Spirits on the USS Monitor: A Daily Dose of Grog

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Commander Catesby ap Roger Jones, ca. 1863-64, Courtesy of the Naval History and Heritage Command, NH 48723.

Drinking and fighting always seem to have some type of connection. On the early morning of  March 9, 1862, the CSS Virginia prepared to destroy the remaining Union fleet in Hampton Roads. Its success the day before gave the crew confidence that they would secure a complete victory over the wooden federal fleet. Catesby ap Roger Jones, the Confederate ironclad’s acting commander, thought to give the men even greater encouragement. “We began the day with two jiggers of whiskey,” an elated William Cline wrote, “and a hearty breakfast.” [1] The crew was now truly ready for combat!

Grog was first introduced in the 18th century, eventually a mix of rum, gin, or whiskey with water, sugar, and lime or lemon. It was a boost to sailors fighting the doldrums suffered on long sea voyages or to give a surge of instant courage when preparing for battle. Enlisted men could only drink when their grog ration was issued or when they were on liberty. Officers, however, drank without care and were only punished when their intoxication got in the way of performing their duties. USS Monitor’s paymaster William Keeler fought to do away with the grog ration stating that drinking was the “curse of the navy.”[2] It was true: many Civil War sailors and soldiers were all too often plagued by whiskey, whiskey, and more whiskey.   Read more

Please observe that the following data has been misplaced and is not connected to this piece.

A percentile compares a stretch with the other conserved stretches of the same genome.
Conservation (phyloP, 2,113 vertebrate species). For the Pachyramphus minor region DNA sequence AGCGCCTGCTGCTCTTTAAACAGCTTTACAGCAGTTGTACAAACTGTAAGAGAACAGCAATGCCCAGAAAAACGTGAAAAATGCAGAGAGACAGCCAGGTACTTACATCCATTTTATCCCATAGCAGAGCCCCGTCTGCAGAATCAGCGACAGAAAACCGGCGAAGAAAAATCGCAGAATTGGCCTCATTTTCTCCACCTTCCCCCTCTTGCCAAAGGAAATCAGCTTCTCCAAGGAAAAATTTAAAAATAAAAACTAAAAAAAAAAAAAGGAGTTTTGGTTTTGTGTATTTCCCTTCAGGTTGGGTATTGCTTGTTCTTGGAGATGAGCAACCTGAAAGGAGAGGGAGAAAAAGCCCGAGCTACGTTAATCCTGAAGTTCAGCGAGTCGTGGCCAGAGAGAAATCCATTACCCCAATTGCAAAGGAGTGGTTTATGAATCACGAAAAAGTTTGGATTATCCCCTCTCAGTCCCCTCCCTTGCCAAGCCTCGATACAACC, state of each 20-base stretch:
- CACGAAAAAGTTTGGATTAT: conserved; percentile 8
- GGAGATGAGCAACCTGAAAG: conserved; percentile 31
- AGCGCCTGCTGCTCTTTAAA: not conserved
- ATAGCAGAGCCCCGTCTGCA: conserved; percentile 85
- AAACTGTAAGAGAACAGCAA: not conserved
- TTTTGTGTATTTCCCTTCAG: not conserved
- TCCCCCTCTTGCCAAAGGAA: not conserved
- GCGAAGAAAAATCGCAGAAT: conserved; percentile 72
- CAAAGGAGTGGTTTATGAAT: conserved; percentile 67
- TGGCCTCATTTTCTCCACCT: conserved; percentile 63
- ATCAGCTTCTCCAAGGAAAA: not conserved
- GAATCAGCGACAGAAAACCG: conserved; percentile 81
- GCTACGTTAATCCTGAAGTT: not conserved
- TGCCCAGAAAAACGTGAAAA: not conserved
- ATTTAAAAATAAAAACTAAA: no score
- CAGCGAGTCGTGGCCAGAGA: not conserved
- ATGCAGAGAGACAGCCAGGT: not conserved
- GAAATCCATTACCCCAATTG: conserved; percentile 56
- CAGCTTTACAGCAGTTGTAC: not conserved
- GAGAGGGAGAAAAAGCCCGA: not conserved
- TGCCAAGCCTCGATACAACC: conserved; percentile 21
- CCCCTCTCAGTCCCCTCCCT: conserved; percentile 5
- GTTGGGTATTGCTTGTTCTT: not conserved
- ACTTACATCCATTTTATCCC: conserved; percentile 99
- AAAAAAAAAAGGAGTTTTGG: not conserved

LAST DAYS OF USS MONITOR

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The Monitor Boys. Officers on deck.
The Mariners’ Museum
P0001.014-01–PN5987

After the ironclad’s showdown with CSS Virginia on March 9, 1862, USS Monitor was considered the ‘little ship that saved the nation.’ The Monitor continued to serve in Virginia waters until September 30 when the ironclad was sent to Washington Navy Yard for much needed repairs. The ship’s complement changed due to desertion and re-assignment; nevertheless, it left the yard on November 8 to return to Hampton Roads. Having received a variety of improvements, Monitor  was positioned off of Newport News Point, guarding against any excursion by the Confederate ironclad CSS Richmond.  

CAN WE ATTAIN FRESH LAURELS?   Read more

Siege of Yorktown, Part One: The Navies

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The Siege of Yorktown, April 1862. Ch. Worret, contributor. Courtesy Library of Congress.
CSS Virginia Enables the 1862 Defense of Yorktown 

In spring 1862, Union general George Brinton McClellan had assembled a very powerful army around Washington, D.C. The Union had already recently achieved several major victories along the Mississippi River and its tributaries, as well as they had captured the North Carolina Sounds. McClellan’s army was poised and ready to strike at the Confederate capital at Richmond, Virginia. General McClellan, often called ‘Young Napoleon’ or ‘Little Mac,’ wanted nothing to do with a march overland toward Richmond. 

This path was blocked by General Joseph E. ‘Joe’ Johnston’s 45,000-strong army defending Manassas. In an effort to flank and isolate Johnston’s army away from Richmond, McClellan conceived the Urbanna Plan to move his army to the Rappahannock River at Urbanna, Virginia, and then strike directly at Richmond. Before the Union general could implement his campaign, Joe Johnston abandoned his Manassas defenses beginning March 6, 1862, and fell back to Fredericksburg. McClellan quickly offered a secondary amphibious operation to strike at Richmond by way of the Virginia Peninsula.   Read more